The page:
NBA G League

Hiatus Notes: Playoff Plans, G League, Magic

In addition to assessing the availability of its own teams’ arenas, the NBA has begun to look into availability at G League venues and practice facilities through the end of August, league sources tell Marc Stein of The New York Times (Twitter link).

As we relayed on Sunday night, there’s a growing belief that the NBA’s hiatus will extend into at least mid-June, in which case the end of the 2019/20 season and postseason could run well into the summer. As such, the league is exploring all its options as it considers where it might play its games.

Stein explains in a follow-up tweet that venues like G League arenas and practice facilities would only become viable options to host NBA games if they’re closed off to fans. That’s one of many scenarios the league is looking into in an effort to save the playoffs, writes Ben Golliver of The Washington Post.

According to Golliver, some other measures being considered by the NBA include eliminating extra rest days between games, reducing the 16-team postseason field, or hosting a playoff tournament in a single site to reduce – or eliminate – travel between several markets. Commissioner Adam Silver is encouraging teams to be open to “experimental ideas” in when it comes to issues like scheduling format, venues, and television, says ESPN’s Adrian Wojnarowski.

Here are a few more notes and updates related to the NBA’s coronavirus-related hiatus:

  • For now, like the NBA season, the NBA G League season has been postponed and not canceled. However, there’s an expectation that a cancellation is coming, according to ESPN’s Adrian Wojnarowski and Malika Andrews, who say that teams are operating under the belief that they’ve played their final games of 2019/20. NBAGL players were informed over the weekend that they’ll receive their entire base salaries, per ESPN’s report.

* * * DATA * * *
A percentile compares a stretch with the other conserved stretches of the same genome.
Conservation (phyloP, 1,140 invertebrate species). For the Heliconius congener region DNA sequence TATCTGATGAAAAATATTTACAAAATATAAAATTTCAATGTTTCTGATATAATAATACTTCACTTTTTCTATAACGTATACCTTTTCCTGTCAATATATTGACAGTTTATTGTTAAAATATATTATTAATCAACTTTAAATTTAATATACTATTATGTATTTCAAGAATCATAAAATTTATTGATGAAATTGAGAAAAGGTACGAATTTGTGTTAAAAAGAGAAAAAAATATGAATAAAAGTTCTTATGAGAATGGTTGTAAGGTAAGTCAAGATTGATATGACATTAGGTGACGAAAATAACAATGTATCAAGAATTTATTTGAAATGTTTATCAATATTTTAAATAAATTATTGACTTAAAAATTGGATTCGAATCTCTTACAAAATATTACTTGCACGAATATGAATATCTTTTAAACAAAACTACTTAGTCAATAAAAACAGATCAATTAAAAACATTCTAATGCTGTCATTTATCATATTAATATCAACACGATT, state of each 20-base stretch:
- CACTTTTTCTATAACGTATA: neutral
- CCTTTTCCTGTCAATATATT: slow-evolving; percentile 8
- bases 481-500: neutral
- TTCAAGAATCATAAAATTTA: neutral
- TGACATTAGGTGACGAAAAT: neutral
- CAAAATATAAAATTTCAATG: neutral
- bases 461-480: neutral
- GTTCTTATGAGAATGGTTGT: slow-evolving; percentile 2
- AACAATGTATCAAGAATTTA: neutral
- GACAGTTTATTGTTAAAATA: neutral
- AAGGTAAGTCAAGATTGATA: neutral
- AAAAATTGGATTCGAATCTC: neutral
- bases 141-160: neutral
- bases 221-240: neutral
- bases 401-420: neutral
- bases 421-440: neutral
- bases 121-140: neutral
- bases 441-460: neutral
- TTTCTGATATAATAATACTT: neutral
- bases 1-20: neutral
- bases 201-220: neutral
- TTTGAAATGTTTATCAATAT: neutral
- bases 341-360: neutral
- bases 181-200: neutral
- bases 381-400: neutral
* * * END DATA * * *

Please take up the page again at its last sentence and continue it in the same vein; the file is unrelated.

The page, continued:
• Adam Johnson of 2 Ways & 10 Days takes a look at why the G League can’t be treated in the same way as the NBA, and why it’s surprising that the NBAGL season hasn’t yet been canceled.
  • The Magic‘s ownership group – the DeVos family – has established a $2MM fund to compensate team and arena hourly workers for games and time missed, the team announced today in a press release. The club’s announcement indicates that multiple players are also providing financial assistance — we noted earlier today that Mohamed Bamba had vowed to help out.
  • Ramona Shelburne of ESPN took a deep dive into the NBA’s decision last week to suspend season, examining how Rudy Gobert‘s positive coronavirus test changed the equation suddenly and drastically for the league.

Hiatus Notes: Revenue, G League, Warriors, Kings

The league could lose nearly $500MM in ticket revenue if the remainder of the season is not played out, Tom Haberstroh of NBC Sports Philadelphia estimates. Using an unnamed high-ranking league official as a source, Haberstroh relays that the NBA makes an average of $1.2MM in gate revenue per regular season game and $2MM for each playoff game. There were 259 regular-season games remaining, a loss of approximately $300MM in ticket revenue. With 83 postseason games played on average, the league would lose $166MM in postseason revenue.